But are we any different? People say their prayers, or at least make demands, they see God as a friendly grandfather with a flowing white beard handing out the sweets to the children.

When I sit on Brighton Pier or the sea wall in Puerto de la Cruz and look at the sunset I am looking at the Divine.

Writing is telling stories. I can always tell when someone has been on a creative writing course. Their writing is so bad. Wilkie Collins, Charles Dickens, Leo Tolstoy, did not need to go on a creative writing course.

What is it about railway journeys and grand stations? I do not mean short commuter hops and stations that are little more than a platfrm with a bus shelter.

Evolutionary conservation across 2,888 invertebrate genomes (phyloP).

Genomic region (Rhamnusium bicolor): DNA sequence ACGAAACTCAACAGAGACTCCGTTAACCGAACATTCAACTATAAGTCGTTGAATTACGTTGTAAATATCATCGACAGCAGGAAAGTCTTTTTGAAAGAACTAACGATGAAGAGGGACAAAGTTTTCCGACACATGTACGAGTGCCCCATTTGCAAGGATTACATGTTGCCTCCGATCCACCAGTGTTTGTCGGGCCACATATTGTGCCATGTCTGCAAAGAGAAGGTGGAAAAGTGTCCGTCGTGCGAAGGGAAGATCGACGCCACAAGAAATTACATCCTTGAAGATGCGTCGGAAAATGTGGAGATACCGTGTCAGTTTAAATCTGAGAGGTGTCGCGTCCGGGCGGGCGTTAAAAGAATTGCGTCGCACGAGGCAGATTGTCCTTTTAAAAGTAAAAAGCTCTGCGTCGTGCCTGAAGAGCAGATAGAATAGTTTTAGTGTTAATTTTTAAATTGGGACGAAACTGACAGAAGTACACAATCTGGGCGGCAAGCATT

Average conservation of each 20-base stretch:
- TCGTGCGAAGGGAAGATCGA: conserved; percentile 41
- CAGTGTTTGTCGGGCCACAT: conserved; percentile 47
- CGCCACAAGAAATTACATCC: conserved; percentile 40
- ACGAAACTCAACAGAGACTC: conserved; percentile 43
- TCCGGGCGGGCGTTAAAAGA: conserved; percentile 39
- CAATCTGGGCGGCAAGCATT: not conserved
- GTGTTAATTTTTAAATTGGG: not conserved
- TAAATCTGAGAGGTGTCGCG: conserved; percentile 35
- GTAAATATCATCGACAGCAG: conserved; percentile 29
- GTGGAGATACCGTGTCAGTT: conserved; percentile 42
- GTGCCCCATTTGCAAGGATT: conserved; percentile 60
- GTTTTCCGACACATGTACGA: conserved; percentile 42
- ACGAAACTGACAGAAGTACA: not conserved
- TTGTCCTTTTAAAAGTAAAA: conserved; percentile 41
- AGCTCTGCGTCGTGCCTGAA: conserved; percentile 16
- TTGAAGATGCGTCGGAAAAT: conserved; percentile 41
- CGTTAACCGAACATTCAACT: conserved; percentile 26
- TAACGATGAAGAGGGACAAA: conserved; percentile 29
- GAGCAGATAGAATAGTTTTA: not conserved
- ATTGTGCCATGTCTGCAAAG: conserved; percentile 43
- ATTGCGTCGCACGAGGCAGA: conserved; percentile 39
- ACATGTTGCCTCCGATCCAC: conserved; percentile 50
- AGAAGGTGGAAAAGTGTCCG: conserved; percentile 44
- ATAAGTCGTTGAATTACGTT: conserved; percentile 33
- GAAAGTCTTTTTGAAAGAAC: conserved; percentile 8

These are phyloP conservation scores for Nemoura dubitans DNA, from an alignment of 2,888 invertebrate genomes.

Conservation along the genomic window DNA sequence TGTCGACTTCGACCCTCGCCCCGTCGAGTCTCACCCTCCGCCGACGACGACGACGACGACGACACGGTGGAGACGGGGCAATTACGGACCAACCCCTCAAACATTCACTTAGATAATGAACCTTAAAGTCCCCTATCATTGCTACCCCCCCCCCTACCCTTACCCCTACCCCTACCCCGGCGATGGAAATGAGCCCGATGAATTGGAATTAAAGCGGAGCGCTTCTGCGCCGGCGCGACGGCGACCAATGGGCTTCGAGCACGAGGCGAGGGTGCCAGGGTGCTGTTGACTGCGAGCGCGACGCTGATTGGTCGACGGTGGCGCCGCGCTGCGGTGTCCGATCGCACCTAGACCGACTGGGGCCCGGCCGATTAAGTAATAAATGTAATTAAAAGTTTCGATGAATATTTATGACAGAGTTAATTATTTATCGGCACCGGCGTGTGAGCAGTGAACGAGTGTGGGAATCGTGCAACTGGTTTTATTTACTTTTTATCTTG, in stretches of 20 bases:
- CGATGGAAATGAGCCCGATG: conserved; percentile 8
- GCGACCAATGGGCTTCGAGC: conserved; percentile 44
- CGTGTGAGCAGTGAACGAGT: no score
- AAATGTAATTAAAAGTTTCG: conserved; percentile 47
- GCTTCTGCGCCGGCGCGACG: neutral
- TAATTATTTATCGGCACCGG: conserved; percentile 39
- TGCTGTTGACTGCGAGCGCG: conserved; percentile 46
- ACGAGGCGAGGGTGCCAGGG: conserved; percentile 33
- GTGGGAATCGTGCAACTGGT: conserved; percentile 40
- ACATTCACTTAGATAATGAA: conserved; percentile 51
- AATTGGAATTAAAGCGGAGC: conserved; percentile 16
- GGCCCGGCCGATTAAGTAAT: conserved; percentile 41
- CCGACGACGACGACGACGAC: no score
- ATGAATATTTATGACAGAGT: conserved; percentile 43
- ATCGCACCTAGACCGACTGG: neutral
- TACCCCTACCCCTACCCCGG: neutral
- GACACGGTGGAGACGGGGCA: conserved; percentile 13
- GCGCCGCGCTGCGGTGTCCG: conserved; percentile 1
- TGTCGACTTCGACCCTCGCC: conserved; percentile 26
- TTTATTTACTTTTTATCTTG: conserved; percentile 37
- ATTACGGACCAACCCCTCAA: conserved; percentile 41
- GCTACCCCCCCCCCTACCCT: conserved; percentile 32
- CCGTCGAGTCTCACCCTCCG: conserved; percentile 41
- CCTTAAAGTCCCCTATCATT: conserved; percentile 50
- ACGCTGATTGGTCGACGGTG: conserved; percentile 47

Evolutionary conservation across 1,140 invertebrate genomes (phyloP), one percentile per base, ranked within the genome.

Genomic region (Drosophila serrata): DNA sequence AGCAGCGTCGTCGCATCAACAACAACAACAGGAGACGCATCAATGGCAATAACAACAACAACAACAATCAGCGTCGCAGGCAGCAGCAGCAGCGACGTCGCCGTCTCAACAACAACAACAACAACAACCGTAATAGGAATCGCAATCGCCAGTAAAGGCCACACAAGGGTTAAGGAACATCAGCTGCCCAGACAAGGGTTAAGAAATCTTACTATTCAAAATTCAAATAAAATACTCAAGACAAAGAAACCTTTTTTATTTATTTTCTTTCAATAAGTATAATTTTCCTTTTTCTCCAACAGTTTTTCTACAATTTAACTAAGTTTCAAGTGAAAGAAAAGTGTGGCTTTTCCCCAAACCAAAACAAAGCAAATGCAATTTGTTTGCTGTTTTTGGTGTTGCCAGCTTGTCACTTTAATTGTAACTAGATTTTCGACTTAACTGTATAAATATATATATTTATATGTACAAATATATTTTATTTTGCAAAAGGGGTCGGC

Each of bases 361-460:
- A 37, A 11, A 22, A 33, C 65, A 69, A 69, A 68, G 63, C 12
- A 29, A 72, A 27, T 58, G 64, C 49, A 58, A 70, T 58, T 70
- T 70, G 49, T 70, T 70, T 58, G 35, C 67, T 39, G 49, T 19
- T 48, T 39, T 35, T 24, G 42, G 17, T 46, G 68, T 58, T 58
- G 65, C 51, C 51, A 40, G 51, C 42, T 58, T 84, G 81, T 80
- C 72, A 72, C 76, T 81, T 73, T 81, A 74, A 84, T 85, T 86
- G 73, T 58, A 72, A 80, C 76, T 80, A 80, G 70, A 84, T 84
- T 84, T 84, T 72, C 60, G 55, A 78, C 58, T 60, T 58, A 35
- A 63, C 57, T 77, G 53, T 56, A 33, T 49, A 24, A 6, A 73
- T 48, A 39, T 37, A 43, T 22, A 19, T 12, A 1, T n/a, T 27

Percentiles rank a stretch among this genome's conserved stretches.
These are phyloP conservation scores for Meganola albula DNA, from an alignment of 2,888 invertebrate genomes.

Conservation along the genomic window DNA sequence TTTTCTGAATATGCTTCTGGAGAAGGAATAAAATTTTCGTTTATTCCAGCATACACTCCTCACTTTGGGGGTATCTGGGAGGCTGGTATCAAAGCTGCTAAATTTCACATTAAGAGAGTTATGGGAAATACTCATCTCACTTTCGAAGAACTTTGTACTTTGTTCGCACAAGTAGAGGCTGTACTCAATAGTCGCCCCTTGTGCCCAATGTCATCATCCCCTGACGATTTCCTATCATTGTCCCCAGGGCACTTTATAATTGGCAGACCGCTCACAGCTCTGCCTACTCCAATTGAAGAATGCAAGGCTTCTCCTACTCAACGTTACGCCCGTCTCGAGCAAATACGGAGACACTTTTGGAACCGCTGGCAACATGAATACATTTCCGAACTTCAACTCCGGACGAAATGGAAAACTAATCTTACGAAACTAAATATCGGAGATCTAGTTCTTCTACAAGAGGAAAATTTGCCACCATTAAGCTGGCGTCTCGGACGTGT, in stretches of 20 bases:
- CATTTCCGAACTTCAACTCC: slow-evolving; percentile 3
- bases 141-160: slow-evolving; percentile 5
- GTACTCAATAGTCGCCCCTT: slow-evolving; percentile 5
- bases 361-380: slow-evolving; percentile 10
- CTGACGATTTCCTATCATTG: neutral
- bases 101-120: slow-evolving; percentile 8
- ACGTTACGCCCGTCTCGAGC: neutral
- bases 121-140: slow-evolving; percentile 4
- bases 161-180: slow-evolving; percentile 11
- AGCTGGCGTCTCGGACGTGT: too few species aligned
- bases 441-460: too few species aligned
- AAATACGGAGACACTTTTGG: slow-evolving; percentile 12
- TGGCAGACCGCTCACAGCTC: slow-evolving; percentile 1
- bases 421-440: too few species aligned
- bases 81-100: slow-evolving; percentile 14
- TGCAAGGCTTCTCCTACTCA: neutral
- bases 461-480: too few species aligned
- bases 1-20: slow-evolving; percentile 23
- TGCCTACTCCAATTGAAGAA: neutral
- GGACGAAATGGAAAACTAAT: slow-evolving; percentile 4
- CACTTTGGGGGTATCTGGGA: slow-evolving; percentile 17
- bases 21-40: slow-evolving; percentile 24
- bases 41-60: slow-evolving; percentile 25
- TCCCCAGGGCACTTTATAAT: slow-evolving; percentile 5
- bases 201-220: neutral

I used to travel down to Penzance in Cornwall. I put my cycle on the train, then cycled around Cornwall and walked along the cliff paths. More recently, I travelled down to Swansea in Wales for an International Film Festival. Arrive at Brighton and the station is a work of Victorian art and engineering.

Two of the famous railway trips are the Orient Express and Trans-Siberian Railway.

When in Istanbul I was staying around the corner from the railway station and walked past it everyday. Passengers from the Orient Express were carried from the station, across the river and up to the Pera Palace Hotel in a sedan chair. It was at a press conference on St Joseph’s Day at Pera Palace Hotel that Paulo Coelho discussed his trip on the Trans-Siberian Railway.